vehicle -- analogous to the X-prize, but
      up the ante to orbital velocity and to
      carrying at least a dozen tourist loads.

      $50M ought to be enough to attract serious
      interest, -- bump it $10M every 2 years until
      somebody wins it.

     Another nice aspect of "prizes" is that the
     ego of the donors can be stroked; everyone
     can be competing for the "Hilton cup", or
     the "Harold B. Crittenden prize"

6) There are GOOD fusion energy approaches
     languishing for lack of funds. Again, I'd
     recommend a "prize" approach. $100M for
     engineering breakeven ought to result in
     a win within ten years (I'm betting on
     electrostatic or electrodynamic confinement,
     but we could all be surprised). Or, if
     environmental concerns rule, make it
     $200M but specify "no tritium" (D-D,
     D-He3, or H-B11 would all still be options)

7) Jump-start the third world with non-polluting
    power. Really helps the environment by
    encouraging a less-damaging energy
    economy in the developing countries. One

     * Cheap PV technologies suffer from
        difficult barriers to entry, as the
        market is a bit small for good ROI.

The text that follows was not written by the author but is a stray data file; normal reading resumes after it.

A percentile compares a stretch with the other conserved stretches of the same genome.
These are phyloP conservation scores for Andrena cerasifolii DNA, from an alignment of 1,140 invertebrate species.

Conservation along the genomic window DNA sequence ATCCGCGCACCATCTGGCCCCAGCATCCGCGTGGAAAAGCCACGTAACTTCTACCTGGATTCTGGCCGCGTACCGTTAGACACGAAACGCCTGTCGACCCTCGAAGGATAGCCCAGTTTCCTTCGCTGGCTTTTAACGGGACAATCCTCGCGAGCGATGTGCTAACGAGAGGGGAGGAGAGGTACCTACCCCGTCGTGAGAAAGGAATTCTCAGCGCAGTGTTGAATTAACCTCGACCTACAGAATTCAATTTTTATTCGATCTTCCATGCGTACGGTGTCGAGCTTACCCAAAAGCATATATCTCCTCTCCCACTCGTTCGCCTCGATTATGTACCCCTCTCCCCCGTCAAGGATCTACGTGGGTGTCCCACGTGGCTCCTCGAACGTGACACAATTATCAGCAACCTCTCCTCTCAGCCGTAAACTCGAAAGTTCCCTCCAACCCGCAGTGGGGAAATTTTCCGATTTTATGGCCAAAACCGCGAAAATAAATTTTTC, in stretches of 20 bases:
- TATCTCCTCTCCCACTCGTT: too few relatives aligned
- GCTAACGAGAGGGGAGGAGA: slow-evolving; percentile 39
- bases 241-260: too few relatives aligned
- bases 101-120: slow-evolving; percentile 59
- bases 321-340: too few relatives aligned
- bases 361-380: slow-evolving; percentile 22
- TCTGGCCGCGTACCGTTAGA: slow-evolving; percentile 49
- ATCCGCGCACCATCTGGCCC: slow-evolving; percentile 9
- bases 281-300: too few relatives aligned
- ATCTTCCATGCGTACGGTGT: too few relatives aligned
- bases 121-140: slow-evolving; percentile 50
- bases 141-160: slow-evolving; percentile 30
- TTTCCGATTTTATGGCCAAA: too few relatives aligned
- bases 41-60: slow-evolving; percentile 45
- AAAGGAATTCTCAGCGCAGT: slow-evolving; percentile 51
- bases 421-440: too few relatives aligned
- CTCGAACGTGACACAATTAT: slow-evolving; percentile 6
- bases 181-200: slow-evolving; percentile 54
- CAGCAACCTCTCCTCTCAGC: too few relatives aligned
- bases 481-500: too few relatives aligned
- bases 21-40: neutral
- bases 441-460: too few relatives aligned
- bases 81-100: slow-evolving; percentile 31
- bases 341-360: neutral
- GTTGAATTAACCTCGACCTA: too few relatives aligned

Buy $100M in PV power units at a
        price of $2/watt. (No more
        than 50 kW per unit). Divvy them up
        among poor countries to be raffled off
        to the highest bidder (don't *give* them
        away -- sell them, that way they go to
        people who have some idea how to use
        them. Just sell them for less than you
        paid for them! Poor people and villages
        in the third world get power (for water
        pumping & purification, light, refrigeration),
        and the developed world use of PV
        technology also increases, as price of
        PV is now competitive with other
        forms of energy production.
     * Once that works, similar ideas abound,
        for using that power -- a cheap electric
        freezer, suitable for "one per village"
        use, with integrated batteries, powered
        by your local PV grid. A small electric
        water pump/water tank combination with
        an integrated UV disinfection unit, to
        bring clean water to poor communities.
        (Then another philanthropist can offer
         a similar deal with solar water heaters)
        As long as you *sell* it to locals for
        something, it will go to people who will
        *figure out for themselves* details like
        plumbing, how to charge to recover their
        costs, etc.

     (This was inspired by the recent success
      of the cell-phone loan program in
      Bangladesh, showing that if you can
      give local entrepreneurs the chance to
      buy something useful, they find ways
      to sell their excess capacity to others
      and jump-start a local economy -- lots
      of nice side-effects, and it lets
      economic activity grow from the bottom
      up, rather than the unsuccessful "top down"
      approaches of foreign aid).


This is why I'm a plumber and he's the CEO :)

Doug Jones
Rocket Plumber, XCOR Aerospace

This archive was generated by hypermail 2b29 : Thu Jul 27 2000 - 14:06:11 MDT